A leading free enterprise advocate says unions are harming the public sector and the Canadian economy.
Catherine Swift, the board chair of the Canadian Federation of Independent Business, was the keynote speaker at the Eighth International Open Shop Conference, held in Maui, Hawaii.
Her presentation was called: The Big Lie Revisited: How Modern Unions have<0x000a>Undermined Public Services.
Swift contended that although unions were a necessary force a century ago, their role in the greater economy has since radically changed.
“The pendulum has swung way too far in the other direction, to the point where they’re harming so much of the economy,” she said.
Swift said unions have stifled construction activity, particularly in Ontario and Quebec, where organized labour is most concentrated.
“We have things like limited procurement only to certain players, which cranks up costs for those projects for everyone,” she said.
Swift also cited Ontario’s College of Trades as a way for unions to “infiltrate and dominate more sectors of the economy.”
There is no need for more oversight, she said, adding that what needs to be done is to change journeyman ratios in order to get more workers into the system.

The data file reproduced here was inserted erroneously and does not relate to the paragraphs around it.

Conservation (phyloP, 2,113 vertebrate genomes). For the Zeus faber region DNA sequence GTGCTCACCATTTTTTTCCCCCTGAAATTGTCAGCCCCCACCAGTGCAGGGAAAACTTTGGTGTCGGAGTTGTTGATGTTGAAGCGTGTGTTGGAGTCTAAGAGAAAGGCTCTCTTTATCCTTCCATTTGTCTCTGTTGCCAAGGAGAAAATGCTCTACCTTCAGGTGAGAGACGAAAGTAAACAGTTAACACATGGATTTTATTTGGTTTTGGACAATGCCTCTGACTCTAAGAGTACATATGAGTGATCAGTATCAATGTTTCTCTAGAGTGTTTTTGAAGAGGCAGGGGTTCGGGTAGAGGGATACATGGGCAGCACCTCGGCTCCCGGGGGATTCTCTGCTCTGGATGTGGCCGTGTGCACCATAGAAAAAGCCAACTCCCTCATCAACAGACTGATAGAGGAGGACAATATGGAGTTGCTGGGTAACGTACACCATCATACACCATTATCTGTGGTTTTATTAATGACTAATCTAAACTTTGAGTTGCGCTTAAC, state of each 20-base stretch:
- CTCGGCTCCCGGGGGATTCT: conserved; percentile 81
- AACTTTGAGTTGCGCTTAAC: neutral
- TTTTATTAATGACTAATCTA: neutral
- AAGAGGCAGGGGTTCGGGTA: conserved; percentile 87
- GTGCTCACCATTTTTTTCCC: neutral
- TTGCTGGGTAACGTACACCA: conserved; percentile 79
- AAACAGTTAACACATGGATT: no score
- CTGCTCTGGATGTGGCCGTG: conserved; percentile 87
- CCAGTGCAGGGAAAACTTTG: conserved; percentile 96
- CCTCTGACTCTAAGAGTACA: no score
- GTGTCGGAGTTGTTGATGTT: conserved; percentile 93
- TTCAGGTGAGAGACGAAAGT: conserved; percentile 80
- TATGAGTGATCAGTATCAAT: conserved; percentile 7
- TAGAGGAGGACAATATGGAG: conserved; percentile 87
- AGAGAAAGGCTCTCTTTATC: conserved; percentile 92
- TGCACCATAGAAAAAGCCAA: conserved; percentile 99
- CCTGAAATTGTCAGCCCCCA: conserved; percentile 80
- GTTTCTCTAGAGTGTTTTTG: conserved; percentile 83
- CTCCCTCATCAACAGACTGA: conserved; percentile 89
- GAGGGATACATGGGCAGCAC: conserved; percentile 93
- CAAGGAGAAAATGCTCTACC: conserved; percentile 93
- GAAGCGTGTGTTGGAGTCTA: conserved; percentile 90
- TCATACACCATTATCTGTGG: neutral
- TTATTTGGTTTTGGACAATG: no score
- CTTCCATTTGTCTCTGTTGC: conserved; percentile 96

Swift also pointed to the mandatory union dues system in Canada as problematic.
“Employees that are working in a unionized workplace are forced by law to pay dues, and yet the unions can spend those dues however they want,” she said.
While union membership has dropped a dramatic 17 per cent in the private sector, Swift said, the public sector is still 80 per cent unionized.
“Ontario is very union friendly<0x2026> and what it has done is that we’ve had our debt doubled in the province and we have become a ‘have-not’ province,” she said.
She also cited the Ontario College of Trades as wanting to turn Ontario into Quebec, where “every single person on a construction site is forced to be in a union.”
Swift said she has represented and defended the small business community for years and that she believes unions have done real harm to that sector of the economy.
“You can’t do that forever. Small business is half the economy and you can’t keep hitting half the economy and not think you’re not going to have problems with your job creation and your wealth creation,” she said.
Swift said unions and big corporations are similar as they both are in favour of tax breaks for their organizations.
Unions are just another interest group, she said, and should not have advantages over other interest groups.
“The bottom line is that if a person or company has something good to sell, it will sell,” she said.
“If people were given a choice and didn’t have to pay them (union dues), their revenues would drop precipitously.”